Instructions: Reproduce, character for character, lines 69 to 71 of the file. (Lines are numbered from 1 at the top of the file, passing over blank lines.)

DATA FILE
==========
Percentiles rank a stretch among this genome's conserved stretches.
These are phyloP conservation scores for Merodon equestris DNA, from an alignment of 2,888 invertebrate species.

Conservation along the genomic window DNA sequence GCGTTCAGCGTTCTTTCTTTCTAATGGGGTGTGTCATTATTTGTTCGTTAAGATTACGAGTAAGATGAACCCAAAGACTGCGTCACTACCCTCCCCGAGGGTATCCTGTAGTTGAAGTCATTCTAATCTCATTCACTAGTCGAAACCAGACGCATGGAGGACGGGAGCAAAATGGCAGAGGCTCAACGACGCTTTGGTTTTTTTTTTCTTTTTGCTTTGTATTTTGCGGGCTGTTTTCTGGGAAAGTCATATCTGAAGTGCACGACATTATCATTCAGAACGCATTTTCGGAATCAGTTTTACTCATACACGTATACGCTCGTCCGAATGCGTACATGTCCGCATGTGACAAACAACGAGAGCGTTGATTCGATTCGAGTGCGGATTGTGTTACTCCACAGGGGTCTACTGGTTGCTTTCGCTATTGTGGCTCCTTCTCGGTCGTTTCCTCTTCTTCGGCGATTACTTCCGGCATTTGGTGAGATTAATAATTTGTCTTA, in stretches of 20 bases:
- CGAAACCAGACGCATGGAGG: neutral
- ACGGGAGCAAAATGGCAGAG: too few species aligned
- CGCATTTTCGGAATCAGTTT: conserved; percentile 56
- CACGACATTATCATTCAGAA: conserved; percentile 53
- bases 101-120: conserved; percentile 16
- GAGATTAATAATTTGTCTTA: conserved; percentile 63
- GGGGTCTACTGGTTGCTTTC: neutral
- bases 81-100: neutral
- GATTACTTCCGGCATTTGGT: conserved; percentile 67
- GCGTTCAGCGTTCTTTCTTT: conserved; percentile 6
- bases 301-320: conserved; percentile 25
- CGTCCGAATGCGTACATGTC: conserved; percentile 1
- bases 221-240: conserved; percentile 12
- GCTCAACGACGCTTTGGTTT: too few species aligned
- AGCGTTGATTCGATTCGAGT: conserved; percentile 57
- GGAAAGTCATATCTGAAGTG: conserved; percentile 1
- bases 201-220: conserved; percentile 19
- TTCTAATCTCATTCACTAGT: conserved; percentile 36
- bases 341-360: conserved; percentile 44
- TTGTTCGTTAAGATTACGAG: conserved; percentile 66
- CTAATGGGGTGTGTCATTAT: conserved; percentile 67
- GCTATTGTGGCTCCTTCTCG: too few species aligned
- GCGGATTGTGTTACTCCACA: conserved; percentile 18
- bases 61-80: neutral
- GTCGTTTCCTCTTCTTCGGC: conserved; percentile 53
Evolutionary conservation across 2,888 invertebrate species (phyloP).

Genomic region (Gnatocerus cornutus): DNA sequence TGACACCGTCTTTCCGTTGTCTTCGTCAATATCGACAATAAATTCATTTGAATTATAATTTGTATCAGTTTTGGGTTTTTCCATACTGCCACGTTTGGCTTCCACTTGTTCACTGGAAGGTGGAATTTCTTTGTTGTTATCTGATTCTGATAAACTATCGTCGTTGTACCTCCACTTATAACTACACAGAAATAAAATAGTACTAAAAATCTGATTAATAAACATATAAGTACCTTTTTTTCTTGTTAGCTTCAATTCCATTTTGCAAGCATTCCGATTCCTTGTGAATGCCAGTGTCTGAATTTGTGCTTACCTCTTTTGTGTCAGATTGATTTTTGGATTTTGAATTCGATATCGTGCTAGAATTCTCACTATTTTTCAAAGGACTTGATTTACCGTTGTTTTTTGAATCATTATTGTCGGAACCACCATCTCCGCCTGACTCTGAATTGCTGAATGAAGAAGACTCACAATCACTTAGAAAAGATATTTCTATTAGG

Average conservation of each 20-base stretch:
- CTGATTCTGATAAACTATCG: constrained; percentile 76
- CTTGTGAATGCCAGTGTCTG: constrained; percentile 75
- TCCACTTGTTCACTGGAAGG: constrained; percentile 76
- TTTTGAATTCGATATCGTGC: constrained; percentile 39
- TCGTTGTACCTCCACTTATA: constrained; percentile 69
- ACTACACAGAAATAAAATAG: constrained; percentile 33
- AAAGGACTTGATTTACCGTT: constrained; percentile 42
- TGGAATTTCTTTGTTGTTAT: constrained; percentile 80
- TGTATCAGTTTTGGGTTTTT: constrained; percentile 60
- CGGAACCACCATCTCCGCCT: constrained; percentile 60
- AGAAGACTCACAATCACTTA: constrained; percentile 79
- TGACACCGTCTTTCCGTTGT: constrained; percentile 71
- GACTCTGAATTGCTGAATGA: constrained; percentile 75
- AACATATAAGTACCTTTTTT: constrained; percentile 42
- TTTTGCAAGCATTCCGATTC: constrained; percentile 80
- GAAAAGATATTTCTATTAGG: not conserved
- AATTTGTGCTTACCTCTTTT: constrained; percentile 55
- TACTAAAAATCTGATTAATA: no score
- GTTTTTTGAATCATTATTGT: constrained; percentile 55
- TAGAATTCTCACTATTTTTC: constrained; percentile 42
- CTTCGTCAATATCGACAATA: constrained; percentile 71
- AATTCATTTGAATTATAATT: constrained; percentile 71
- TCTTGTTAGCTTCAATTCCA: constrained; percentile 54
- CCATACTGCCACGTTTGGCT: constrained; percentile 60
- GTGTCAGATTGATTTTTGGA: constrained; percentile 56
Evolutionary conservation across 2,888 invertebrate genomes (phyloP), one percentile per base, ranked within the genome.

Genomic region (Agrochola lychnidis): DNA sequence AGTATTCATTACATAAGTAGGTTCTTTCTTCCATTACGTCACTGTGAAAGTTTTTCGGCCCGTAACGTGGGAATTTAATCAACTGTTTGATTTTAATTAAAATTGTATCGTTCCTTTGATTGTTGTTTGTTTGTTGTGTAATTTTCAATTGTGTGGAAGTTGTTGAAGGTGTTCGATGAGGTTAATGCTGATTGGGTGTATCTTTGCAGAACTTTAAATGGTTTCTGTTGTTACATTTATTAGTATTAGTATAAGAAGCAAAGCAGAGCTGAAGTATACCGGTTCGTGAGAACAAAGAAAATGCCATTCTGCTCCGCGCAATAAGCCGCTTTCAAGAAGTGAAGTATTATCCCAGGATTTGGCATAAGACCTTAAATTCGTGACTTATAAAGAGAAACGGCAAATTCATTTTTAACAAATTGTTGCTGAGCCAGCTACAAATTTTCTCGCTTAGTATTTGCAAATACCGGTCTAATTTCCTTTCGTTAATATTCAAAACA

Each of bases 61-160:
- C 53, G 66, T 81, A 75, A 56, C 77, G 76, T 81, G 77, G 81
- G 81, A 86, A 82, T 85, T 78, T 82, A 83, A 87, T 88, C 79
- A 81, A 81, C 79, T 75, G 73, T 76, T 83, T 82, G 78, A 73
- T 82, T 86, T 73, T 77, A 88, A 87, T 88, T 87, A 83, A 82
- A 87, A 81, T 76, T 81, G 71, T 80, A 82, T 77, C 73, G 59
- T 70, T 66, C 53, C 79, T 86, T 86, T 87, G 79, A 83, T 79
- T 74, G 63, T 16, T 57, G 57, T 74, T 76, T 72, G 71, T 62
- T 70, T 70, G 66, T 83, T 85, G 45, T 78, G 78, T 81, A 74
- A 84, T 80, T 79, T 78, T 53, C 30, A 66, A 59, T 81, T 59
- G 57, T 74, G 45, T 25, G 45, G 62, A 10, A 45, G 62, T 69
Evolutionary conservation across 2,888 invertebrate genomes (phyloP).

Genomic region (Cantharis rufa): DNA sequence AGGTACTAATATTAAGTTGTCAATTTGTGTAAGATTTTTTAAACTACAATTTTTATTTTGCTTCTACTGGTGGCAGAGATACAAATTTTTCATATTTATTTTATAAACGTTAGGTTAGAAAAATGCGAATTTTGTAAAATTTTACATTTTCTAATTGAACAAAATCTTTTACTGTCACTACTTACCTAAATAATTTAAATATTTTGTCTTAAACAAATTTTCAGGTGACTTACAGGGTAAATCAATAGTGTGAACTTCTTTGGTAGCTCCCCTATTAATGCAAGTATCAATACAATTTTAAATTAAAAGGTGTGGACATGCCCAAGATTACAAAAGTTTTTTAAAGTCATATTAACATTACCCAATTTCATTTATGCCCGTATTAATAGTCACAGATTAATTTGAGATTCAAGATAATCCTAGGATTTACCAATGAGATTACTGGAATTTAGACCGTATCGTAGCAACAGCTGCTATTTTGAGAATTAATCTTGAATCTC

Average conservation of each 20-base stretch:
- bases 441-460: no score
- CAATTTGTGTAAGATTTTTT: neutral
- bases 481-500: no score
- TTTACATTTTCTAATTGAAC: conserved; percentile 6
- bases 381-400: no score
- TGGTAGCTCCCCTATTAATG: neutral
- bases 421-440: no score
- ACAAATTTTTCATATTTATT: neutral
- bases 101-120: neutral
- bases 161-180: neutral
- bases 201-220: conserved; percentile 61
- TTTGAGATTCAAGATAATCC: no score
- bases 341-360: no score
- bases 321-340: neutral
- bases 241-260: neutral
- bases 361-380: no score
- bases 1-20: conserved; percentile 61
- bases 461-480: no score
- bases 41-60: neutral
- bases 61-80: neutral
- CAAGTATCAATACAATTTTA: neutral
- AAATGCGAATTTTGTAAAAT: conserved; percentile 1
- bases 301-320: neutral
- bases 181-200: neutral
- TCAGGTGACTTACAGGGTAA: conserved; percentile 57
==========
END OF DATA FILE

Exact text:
- G 57, T 74, G 45, T 25, G 45, G 62, A 10, A 45, G 62, T 69
Evolutionary conservation across 2,888 invertebrate genomes (phyloP).

Genomic region (Cantharis rufa): DNA sequence AGGTACTAATATTAAGTTGTCAATTTGTGTAAGATTTTTTAAACTACAATTTTTATTTTGCTTCTACTGGTGGCAGAGATACAAATTTTTCATATTTATTTTATAAACGTTAGGTTAGAAAAATGCGAATTTTGTAAAATTTTACATTTTCTAATTGAACAAAATCTTTTACTGTCACTACTTACCTAAATAATTTAAATATTTTGTCTTAAACAAATTTTCAGGTGACTTACAGGGTAAATCAATAGTGTGAACTTCTTTGGTAGCTCCCCTATTAATGCAAGTATCAATACAATTTTAAATTAAAAGGTGTGGACATGCCCAAGATTACAAAAGTTTTTTAAAGTCATATTAACATTACCCAATTTCATTTATGCCCGTATTAATAGTCACAGATTAATTTGAGATTCAAGATAATCCTAGGATTTACCAATGAGATTACTGGAATTTAGACCGTATCGTAGCAACAGCTGCTATTTTGAGAATTAATCTTGAATCTC